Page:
|The Consumer Financial Protection Bureau's (CFPB or the Bureau) Fall 2015 Supervisory Highlights show the Bureau's recent priorities. Major focal points for the CFPB include consumer reporting, debt collection, mortgage origination, mortgage servicing, student loan servicing, and fair lending. In particular, the CFPB's attention to student lending and debt servicing has been borne out in recent enforcement activity. The Bureau's enforcement actions also suggest that the agency remains especially concerned about conduct that allegedly affects vulnerable consumer segments, such as servicemembers and that the Bureau will continue to scrutinize aggressively such conduct.|
CFPB Identifies Supervisory Issues in Consumer Reporting, Debt Collection, Mortgage Origination, Mortgage Servicing, Student Loan Servicing, and Fair Lending
On November 3, 2015, the Consumer Financial Protection Bureau released its Fall 2015 Supervisory Highlights. The Bureau estimates that its supervisory activity between May 2015 and August 2015 resulted in restitution of approximately $107 million. The Bureau states that its supervisory efforts "led to or supported six recent public enforcement actions, resulting in $764.9 million being returned to consumers and $50.7 million in civil money penalties." In addition to monetary requirements, other corrective actions stemming from the CFPB's supervisory activity may include, among other things, correction of information submitted to consumer reporting agencies (CRAs), creation and implementation of new policies and procedures, and cessation of particular practices.
CFPB Emphasizes Servicemember-Related Issues in a Recent Auto Lending Enforcement Action
On October 28, 2015, the Consumer Financial Protection Bureau finalized an administrative consent order against Security National Automotive Acceptance Company (SNAAC), an auto lender specializing in loans to servicemembers. The order addresses debt collection activity alleged to violate the prohibition on unfair, deceptive, and abusive acts and practices (UDAAP). The CFPB found that the lender's debt collection practices relied on unique elements of military life, including the requirement to remain current on debts, as well as the chain of command and promotion structure.
CFPB Takes Action against Alleged Student Financial Aid Company
On October 29, 2015, the Consumer Financial Protection Bureau announced a lawsuit initiated against a company and the company's owner for alleged fraud in student financial aid activity. The company operates under the names of Student Financial Resource Center and College Financial Advisory. Over the course of the company's operation, the CFPB alleges that the over 76,000 consumers were fraudulently charged roughly $4.7 million in fees.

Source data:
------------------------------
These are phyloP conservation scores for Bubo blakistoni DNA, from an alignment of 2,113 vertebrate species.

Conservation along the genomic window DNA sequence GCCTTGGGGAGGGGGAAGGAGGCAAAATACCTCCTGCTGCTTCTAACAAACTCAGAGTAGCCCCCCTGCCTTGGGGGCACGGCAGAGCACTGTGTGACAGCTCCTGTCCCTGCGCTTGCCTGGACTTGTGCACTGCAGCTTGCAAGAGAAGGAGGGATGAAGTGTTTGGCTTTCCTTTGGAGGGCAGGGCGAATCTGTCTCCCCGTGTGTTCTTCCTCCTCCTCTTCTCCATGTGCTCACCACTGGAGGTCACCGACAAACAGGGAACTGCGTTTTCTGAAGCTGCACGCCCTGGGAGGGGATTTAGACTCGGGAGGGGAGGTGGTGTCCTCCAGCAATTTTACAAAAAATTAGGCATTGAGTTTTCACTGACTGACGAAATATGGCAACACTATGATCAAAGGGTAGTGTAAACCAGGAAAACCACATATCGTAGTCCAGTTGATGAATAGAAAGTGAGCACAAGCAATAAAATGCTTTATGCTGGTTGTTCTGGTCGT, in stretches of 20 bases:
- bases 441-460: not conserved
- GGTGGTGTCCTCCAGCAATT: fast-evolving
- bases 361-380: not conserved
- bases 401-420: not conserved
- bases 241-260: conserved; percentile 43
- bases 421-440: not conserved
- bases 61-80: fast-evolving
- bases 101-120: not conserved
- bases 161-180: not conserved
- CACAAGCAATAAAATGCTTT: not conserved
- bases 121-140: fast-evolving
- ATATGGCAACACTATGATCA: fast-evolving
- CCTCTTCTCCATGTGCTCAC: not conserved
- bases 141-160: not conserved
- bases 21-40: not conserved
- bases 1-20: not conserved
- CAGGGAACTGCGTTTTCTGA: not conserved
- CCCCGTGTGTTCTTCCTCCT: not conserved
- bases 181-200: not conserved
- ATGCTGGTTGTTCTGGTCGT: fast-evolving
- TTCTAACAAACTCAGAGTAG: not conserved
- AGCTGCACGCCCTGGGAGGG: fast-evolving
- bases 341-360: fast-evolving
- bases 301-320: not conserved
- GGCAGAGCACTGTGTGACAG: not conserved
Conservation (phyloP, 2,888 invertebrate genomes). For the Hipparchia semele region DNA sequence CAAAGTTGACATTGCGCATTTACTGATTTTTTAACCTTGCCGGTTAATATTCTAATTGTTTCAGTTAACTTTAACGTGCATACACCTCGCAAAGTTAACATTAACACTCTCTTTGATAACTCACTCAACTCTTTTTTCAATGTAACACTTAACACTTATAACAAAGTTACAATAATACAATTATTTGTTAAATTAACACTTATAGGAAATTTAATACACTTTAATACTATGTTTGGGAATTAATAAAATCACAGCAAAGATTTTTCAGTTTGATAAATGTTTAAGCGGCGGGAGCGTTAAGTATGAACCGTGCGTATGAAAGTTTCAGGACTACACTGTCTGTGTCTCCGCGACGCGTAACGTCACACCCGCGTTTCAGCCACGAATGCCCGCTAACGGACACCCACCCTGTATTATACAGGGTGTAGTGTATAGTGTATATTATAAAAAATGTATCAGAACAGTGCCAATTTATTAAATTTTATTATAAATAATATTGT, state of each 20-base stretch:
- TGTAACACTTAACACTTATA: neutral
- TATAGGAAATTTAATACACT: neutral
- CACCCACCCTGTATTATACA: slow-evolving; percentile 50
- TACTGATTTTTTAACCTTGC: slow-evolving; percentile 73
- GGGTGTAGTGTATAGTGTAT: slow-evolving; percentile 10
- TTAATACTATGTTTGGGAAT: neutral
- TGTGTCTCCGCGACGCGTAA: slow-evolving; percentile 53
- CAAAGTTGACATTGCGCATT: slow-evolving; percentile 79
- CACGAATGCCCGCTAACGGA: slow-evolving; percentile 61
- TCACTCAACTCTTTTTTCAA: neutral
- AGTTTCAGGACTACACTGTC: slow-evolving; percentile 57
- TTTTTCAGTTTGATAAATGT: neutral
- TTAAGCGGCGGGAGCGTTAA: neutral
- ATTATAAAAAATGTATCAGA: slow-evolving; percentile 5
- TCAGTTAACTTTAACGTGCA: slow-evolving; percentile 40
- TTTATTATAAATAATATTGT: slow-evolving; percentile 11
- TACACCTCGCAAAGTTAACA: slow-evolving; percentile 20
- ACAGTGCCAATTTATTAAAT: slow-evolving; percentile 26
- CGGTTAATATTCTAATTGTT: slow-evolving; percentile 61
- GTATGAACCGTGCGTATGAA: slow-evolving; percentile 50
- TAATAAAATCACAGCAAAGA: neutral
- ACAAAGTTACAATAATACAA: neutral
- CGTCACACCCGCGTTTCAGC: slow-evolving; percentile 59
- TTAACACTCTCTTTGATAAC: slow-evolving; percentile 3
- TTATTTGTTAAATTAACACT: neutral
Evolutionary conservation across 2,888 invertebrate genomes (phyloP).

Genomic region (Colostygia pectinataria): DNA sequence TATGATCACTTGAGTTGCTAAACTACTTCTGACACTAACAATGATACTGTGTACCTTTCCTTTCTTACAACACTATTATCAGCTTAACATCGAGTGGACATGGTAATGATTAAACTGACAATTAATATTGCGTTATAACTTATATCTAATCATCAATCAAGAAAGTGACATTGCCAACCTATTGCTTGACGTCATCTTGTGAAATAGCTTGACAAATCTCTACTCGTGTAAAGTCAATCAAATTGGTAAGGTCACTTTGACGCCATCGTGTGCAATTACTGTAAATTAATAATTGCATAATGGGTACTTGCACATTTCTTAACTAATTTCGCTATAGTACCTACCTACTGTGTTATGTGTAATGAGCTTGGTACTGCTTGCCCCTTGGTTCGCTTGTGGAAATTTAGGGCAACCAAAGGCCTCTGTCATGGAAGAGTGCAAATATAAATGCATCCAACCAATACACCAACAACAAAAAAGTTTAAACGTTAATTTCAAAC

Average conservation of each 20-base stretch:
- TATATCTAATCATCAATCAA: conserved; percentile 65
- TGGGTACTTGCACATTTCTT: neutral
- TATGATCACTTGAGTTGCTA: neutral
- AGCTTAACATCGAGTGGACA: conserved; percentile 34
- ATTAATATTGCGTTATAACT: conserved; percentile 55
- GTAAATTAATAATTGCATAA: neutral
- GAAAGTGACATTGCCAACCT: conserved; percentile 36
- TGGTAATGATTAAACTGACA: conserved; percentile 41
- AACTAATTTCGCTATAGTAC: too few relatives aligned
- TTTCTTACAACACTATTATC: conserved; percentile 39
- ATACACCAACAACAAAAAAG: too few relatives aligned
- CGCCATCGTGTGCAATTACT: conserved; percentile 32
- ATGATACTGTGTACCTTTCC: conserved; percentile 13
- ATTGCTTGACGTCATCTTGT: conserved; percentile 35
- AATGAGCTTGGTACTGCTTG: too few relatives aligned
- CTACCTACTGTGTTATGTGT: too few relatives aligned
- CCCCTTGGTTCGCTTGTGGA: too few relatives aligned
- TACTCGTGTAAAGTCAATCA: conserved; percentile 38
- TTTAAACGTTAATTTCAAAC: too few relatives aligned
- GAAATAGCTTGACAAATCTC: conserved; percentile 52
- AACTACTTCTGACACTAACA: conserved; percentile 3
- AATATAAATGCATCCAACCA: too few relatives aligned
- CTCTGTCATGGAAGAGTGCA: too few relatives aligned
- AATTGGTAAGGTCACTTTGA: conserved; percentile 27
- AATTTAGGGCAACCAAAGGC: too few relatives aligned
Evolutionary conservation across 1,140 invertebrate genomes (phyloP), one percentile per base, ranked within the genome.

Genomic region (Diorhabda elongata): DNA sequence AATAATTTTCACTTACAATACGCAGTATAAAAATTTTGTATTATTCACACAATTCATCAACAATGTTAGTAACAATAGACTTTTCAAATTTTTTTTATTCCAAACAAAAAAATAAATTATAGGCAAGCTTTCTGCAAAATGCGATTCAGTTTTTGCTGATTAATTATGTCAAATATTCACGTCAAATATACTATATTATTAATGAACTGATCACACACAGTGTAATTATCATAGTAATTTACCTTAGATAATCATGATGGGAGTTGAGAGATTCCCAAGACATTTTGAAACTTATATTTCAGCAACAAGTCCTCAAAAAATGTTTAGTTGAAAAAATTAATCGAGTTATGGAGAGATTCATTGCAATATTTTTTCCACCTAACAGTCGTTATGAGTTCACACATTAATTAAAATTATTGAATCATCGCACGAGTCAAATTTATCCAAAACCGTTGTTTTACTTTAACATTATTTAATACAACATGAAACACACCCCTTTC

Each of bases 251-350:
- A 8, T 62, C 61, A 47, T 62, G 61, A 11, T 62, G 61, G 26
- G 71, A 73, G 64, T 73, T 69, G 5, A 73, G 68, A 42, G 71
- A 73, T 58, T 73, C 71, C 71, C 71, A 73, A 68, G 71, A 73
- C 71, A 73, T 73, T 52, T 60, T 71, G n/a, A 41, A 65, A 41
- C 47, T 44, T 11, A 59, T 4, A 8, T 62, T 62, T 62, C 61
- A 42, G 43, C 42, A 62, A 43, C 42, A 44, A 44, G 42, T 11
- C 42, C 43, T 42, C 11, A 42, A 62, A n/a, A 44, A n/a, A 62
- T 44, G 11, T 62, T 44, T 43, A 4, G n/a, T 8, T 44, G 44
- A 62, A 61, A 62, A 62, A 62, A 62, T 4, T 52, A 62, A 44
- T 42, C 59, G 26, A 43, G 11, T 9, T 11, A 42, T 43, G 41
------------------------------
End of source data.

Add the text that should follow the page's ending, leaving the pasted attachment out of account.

CFPB Granted Default Judgment against Corinthian Colleges for Engaging in a Predatory Lending Scheme
On October 27, 2015, a federal district court entered a final default judgment against Corinthian Colleges, Inc. for engaging in deceptive lending practices and illegal debt collection practices. The Consumer Financial Protection Bureau filed suit against Corinthian in September 2014, alleging that the company "induced students to enroll in its programs through false and misleading representations about its graduates' career opportunities," including falsely inflating job placement statistics. The CFPB further alleged that when students defaulted on their loans, "Corinthian took illegal aggressive action" to collect the debt, even while some students were still in school.
CFPB October 2015 Complaint Snapshot: Credit Cards
On October 27, 2015, the Consumer Financial Protection Bureau released its October Complaint Snapshot. The Bureau accepts and publishes in its Consumer Complaints Database complaints regarding consumer financial products, including credit cards, mortgages, bank accounts, private student loans, vehicle and other consumer loans, credit reporting, money transfers, debt collection, and payday loans. The CFPB states that it "expects companies to respond to complaints and to describe the steps they have taken or plan to take to resolve the complaint within 15 days of receipt." The CFPB further expects companies to "close all but the most complicated complaints within 60 days."
CFPB Releases Final HMDA Rule
Less than two weeks after the effective date for the TILA-RESPA Integrated Disclosures, the Consumer Financial Protection Bureau has unleashed another major rulemaking on the mortgage industry: its long-awaited final rule amending and expanding reporting requirements under Regulation C and the Home Mortgage Disclosure Act (HMDA). The 797-page final rule, released on October 15, 2015, revises and in many ways expands the breadth and scope of HMDA data collection requirements—which includes the addition of roughly 25 new data fields and the modification of an additional 12 data fields.